Veteran platform fans should have no trouble completing Albert and Otto in an hour or two, but can expect plenty of deaths along the way. Players who are not very proficient with the genre are in for a tough time as certain segments leave very little room for error. This is made worse by the spacing of the check points in some areas. The fact that this is only the first part of a planned four part series also always comes with the risk that the story is never completed.

We would have liked a clearer picture of where the story was headed, but as the first title in the series Albert And Otto already makes a good impression. The puzzles won’t leave players stumped for too long, but the platforming sections can be very challenging. The game is also priced low enough to make it an impulse purchase.

System Requirements

  • OS: Windows 8 / 7
  • Processor: 2.0 GHz CPU (Dual Core recommended)
  • Memory: 1 GB RAM
  • Graphics: ATi Radeon HD 2400 or NVIDIA GeForce 7600 or better
  • DirectX: Version 9.0c
  • Storage: 1 GB available space
  • Sound Card: DirectX 9.0c compatible
  • Additional Notes: Although old machines will run the game they may cause considerable lag making progression through the game extremely difficult.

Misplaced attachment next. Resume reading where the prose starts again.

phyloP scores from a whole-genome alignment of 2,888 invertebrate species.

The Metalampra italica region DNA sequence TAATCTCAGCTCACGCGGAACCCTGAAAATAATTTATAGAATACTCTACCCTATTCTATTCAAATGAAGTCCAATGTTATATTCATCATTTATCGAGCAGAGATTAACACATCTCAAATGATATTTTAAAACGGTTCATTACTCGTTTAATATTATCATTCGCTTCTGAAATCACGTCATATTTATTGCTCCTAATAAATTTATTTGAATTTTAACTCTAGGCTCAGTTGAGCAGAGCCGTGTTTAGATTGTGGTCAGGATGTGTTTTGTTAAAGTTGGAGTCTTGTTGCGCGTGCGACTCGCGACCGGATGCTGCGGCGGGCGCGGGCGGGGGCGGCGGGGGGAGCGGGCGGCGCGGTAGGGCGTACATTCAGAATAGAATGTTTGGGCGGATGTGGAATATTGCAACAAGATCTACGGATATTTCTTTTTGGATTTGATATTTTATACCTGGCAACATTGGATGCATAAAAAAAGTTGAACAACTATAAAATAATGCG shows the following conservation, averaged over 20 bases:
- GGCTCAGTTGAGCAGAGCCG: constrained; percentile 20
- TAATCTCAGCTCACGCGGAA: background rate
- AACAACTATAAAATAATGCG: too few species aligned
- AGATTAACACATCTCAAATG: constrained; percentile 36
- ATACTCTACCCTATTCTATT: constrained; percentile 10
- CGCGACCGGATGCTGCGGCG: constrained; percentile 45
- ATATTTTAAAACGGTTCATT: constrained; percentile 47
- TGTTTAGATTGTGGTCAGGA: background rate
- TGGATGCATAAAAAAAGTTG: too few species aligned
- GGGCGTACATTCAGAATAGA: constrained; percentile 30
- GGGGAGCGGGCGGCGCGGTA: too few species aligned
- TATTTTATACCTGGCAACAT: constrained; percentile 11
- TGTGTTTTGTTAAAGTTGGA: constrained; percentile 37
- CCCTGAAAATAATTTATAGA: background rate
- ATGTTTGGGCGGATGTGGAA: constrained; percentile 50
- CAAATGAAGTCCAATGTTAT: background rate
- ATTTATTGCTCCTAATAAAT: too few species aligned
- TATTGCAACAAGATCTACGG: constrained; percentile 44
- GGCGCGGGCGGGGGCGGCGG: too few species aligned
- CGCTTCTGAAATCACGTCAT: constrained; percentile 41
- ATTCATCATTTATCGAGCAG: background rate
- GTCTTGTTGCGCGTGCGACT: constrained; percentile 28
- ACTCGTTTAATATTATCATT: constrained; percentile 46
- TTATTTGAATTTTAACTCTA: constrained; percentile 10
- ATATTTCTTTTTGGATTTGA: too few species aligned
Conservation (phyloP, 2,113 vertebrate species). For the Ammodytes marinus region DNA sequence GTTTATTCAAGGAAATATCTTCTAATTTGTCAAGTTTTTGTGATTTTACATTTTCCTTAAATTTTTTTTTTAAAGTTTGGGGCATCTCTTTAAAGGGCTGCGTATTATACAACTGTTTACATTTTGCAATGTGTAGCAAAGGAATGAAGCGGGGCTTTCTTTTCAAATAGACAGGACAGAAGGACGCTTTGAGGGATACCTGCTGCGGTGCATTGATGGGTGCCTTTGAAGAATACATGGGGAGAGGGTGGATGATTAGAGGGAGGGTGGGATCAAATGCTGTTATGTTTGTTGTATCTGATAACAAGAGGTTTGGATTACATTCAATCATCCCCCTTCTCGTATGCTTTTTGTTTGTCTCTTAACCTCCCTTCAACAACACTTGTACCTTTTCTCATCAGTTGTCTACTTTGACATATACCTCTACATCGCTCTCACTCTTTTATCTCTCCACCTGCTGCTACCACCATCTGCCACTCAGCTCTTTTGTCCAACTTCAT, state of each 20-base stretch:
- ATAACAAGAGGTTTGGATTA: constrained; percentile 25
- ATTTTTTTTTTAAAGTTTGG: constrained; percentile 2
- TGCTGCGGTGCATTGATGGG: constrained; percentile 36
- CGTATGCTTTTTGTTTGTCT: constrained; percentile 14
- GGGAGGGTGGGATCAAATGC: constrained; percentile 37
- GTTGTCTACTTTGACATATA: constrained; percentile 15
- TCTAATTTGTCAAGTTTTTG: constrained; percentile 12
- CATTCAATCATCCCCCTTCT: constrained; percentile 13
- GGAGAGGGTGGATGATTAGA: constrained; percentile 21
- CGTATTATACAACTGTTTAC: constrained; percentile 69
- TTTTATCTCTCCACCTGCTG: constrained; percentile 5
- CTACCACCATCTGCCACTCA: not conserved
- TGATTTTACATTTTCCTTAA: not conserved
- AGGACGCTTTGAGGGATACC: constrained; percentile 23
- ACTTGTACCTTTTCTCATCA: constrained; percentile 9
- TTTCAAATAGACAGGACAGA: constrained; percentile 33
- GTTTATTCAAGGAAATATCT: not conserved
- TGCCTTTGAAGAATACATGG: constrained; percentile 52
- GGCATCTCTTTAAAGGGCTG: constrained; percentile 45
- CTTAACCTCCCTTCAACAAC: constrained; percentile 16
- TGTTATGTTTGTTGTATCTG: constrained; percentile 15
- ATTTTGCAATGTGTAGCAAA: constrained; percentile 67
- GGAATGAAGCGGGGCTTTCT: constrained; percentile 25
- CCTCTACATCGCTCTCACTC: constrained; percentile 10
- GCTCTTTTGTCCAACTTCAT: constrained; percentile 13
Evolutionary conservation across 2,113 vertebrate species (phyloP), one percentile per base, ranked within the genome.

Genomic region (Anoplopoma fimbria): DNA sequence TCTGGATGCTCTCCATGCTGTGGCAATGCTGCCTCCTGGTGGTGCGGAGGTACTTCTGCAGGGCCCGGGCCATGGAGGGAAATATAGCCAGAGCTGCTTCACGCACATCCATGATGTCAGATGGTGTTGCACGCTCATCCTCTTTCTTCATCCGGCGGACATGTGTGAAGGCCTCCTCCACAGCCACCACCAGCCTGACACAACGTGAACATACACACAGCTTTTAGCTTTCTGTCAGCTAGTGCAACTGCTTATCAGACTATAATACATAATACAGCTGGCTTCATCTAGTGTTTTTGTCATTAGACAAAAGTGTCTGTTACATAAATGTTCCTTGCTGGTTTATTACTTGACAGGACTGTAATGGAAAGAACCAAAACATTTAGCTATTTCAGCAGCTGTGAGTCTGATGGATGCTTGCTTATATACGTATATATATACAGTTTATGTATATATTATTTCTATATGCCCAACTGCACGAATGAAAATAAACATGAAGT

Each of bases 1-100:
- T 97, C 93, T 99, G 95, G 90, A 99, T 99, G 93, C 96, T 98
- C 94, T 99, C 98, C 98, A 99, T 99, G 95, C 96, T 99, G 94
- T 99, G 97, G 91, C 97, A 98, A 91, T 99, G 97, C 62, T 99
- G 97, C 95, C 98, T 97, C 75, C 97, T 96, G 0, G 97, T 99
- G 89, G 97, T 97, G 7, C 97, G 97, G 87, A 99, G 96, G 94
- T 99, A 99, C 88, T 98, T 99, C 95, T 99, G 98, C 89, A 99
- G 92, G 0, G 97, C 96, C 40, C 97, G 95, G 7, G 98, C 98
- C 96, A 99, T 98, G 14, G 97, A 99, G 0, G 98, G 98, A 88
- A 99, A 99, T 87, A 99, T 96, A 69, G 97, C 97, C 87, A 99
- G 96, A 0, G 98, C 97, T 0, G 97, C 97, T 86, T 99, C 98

• OS: OS X version Lion 10.7, or later.
  • Processor: Intel Mac
  • Memory: 1 GB RAM
  • Graphics: NVIDIA GeForce 8600M or better / ATi Radeon 2400 or better*
  • Storage: 1 GB available space
  • Additional Notes: Although old machines will run the game they may cause considerable lag making progression through the game extremely difficult.

Related posts

Assassin’s Creed® Revelations

Assassin's Creed® Revelations

While not quite the "revelation" that I was hoping for, this game does tie up the stories of Altair and Ezio. Not much has changed gameplay wise and the story is not the best in the series but the game is still very entertaining. It is definitely not for newcomers to the series as the story is a direction continuation of Brotherhood but it does fill the gap until Assassin's Creed 3. Gameplay: Pretty much the same as Brotherhood. Graphics: Not bad but the colours are a bit dull. Sound: Good voice acting and atmospheric music.